# for instance, node 1, the root node
# - has 403 observations
# - has an overall deviance of 503.80 (that's glm()$null.deviance)
# - predicts "mc-sc": prop.table(table(ORDER))
# for instance, node 2
# - results from splitting on SUBORDTYPE and picking "caus"
# - has 199 observations
# - has a deviance of 106.4 (glm(ORDER ~ 1, data=x, subset=x$SUBORDTYPE=="caus", family=binomial))
# - predicts "mc-sc": prop.table(table(ORDER[SUBORDTYPE=="caus"]))
# etc.
# when does a tree stop splitting? whenever
# (1) the decrease in deviance goes below a certain threshold (default: cp=0.01)
# (2) the number of samples in the node is below another threshold (default: minsplit=20)
# (3) the tree depth exceeds another value (default: maxdepth=30)
predictions.num <- # make predictions.num
predict(cart.1) # the predictions for the data from cart.1
predictions.cat <- # make predictions.cat
predict(cart.1, # the predictions for the data from cart.1
type="class") # but this time the categorical class predictions
table(ORDER, # cross-tabulate the actually produced orders of clauses
predictions.cat) # against the predictions
# accuracy:
(92+225) / length(predictions.cat) # (tp+tn) / (tp+tn+fp+fn) = 0.7866005
# precision:
92/(92+50) # tp/(tp+fp) = 0.6478873
# recall/sensitivity:
92/(92+36) # tp/(tp+fn) = 0.71875
# F:
2*((0.6478873*0.71875)/(0.6478873+0.71875)) # 2 * ((prec*recall)/(prec+recall)) = 0.6814815
# determine the nature of the effect(s) graphically
plot(cart.1) # plot the classification tree
text(cart.1, pretty=4, all=TRUE) # # add labels to it
# validation 1: comparing classification to prediction accuracy
sampler <- sample( # make sampler the random ordering of
rep(c("training", "test"), # the words "training" and "test"
c(302, 101))) # repeated 302 and 101 times respectively
cart.validation.training <- # make cart.validation.training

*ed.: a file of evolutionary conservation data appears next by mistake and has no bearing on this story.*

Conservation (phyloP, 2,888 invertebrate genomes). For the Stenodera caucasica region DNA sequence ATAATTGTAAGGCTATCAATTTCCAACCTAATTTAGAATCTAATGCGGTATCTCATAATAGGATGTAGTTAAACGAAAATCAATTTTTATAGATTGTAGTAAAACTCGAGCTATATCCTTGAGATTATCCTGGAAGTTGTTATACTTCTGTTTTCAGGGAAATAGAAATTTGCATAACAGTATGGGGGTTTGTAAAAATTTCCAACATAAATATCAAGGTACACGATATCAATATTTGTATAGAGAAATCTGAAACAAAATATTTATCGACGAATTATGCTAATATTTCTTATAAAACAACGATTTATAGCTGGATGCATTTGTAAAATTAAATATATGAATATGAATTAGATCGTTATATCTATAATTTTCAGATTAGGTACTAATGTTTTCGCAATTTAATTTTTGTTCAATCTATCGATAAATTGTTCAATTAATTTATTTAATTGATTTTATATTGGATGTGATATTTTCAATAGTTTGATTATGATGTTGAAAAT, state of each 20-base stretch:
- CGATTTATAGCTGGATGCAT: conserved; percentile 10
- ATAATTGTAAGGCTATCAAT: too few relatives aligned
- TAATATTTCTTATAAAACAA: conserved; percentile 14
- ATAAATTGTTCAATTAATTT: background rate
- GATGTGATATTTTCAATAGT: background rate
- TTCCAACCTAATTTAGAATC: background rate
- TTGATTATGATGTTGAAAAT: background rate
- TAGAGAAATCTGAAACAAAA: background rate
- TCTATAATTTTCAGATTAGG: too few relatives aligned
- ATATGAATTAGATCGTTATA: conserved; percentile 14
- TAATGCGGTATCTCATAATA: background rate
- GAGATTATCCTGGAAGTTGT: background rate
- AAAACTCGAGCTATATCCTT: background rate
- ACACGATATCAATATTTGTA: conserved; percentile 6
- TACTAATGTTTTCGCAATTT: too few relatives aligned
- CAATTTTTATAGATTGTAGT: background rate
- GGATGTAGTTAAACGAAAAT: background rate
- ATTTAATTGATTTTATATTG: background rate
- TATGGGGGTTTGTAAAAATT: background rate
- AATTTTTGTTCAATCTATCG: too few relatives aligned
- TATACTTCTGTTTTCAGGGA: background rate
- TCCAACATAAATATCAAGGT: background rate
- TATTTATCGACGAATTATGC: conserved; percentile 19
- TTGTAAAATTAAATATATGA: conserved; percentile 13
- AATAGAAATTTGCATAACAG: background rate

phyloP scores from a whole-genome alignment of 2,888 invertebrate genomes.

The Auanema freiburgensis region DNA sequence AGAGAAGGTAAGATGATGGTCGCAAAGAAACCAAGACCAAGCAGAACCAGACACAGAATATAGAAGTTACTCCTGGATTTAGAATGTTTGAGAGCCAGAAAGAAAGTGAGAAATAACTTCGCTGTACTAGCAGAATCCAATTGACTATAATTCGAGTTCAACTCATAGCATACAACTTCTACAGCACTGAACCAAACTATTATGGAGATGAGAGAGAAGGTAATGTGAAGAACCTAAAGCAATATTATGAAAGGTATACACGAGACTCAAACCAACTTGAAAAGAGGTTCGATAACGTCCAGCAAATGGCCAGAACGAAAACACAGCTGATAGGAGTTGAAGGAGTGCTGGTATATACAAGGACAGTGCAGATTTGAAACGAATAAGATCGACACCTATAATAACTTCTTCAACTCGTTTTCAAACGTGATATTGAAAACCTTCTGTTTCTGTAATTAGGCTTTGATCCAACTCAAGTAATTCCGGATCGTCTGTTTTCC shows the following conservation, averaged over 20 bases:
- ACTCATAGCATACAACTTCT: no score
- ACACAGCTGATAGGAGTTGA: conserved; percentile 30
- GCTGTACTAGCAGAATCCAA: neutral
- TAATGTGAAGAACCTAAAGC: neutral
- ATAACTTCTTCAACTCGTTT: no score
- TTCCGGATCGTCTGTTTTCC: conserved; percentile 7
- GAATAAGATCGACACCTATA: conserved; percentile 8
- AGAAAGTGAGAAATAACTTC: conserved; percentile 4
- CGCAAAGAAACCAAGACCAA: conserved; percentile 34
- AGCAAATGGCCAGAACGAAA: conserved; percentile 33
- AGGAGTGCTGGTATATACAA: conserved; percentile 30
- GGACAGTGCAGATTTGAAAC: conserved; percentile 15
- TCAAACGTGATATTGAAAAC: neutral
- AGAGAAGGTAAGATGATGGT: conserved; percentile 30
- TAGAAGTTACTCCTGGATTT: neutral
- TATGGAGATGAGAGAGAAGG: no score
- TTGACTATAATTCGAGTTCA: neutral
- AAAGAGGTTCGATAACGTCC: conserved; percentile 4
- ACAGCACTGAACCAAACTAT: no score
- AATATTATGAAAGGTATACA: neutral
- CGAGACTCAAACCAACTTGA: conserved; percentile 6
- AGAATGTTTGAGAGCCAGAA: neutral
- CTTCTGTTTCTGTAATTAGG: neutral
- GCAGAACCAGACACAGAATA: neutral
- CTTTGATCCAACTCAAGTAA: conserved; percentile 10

tree(formula(cart.1), # a classification tree with the same formula as cart.1
data=x[sampler=="training",]) # but applied only to the 302 training cases
predictions.validation.test <- # make predictions.validation.test
predict(cart.validation.training, # the predictions from cart.validation.training
newdata=x[sampler=="test",], # applied only to the 101 test cases
type="class") # return the categorical class predictions
sum(predictions.validation.test == # compute the number of cases where the prediction for the test data
ORDER[sampler=="test"]) / # is the same as what actually happened in the test data
length(predictions.validation.test) # and divide that by the number of test predictions (for a %)
# very similar to the accuracy of the whole data set
# validation 2: can we, or do we need to, prune the tree?
pruning <- # make pruning
cv.tree(cart.1, # the result of cross-validating the tree
FUN=prune.misclass) # based on the number of misclassifications
plot(pruning$size, # plot the pruned tree sizes
pruning$dev, # against the deviances those tree sizes come with
type="b"); grid() # using points and lines; add a grid
# the deviances are lowest for 4 and 7 nodes, we pick 4 (because 7 is the original number of nodes)
cart.1.pruned <- # make cart.1.pruned
prune.misclass(cart.1, # a version of cart.1 pruned down to
best=4) # only 4 terminal nodes
plot(cart.1.pruned) # plot the classification tree
text(cart.1.pruned, pretty=0, all=TRUE) # add labels to it
# but does it do worse? (there should be hardly any difference)
predictions.cat.pruned <- # make predictions.cat
predict(cart.1.pruned, # the predictions for the data from cart.1.pruned
type="class") # the categorical class predictions
table(ORDER, # cross-tabulate the actually produced orders of clauses
predictions.cat.pruned) # against the predictions from the pruned tree
# accuracy:
(74+242) / length(predictions.cat) # (tp+tn) / (tp+tn+fp+fn) = 0.7841191
# precision:
74/(74+33) # tp/(tp+fp) = 0.6915888
# recall/sensitivity:
74/(74+54) # tp/(tp+fn) = 0.578125
# F:
2*((0.6915888*0.578125)/(0.6915888+0.578125)) # 2 * ((prec*recall)/(prec+recall)) = 0.6297872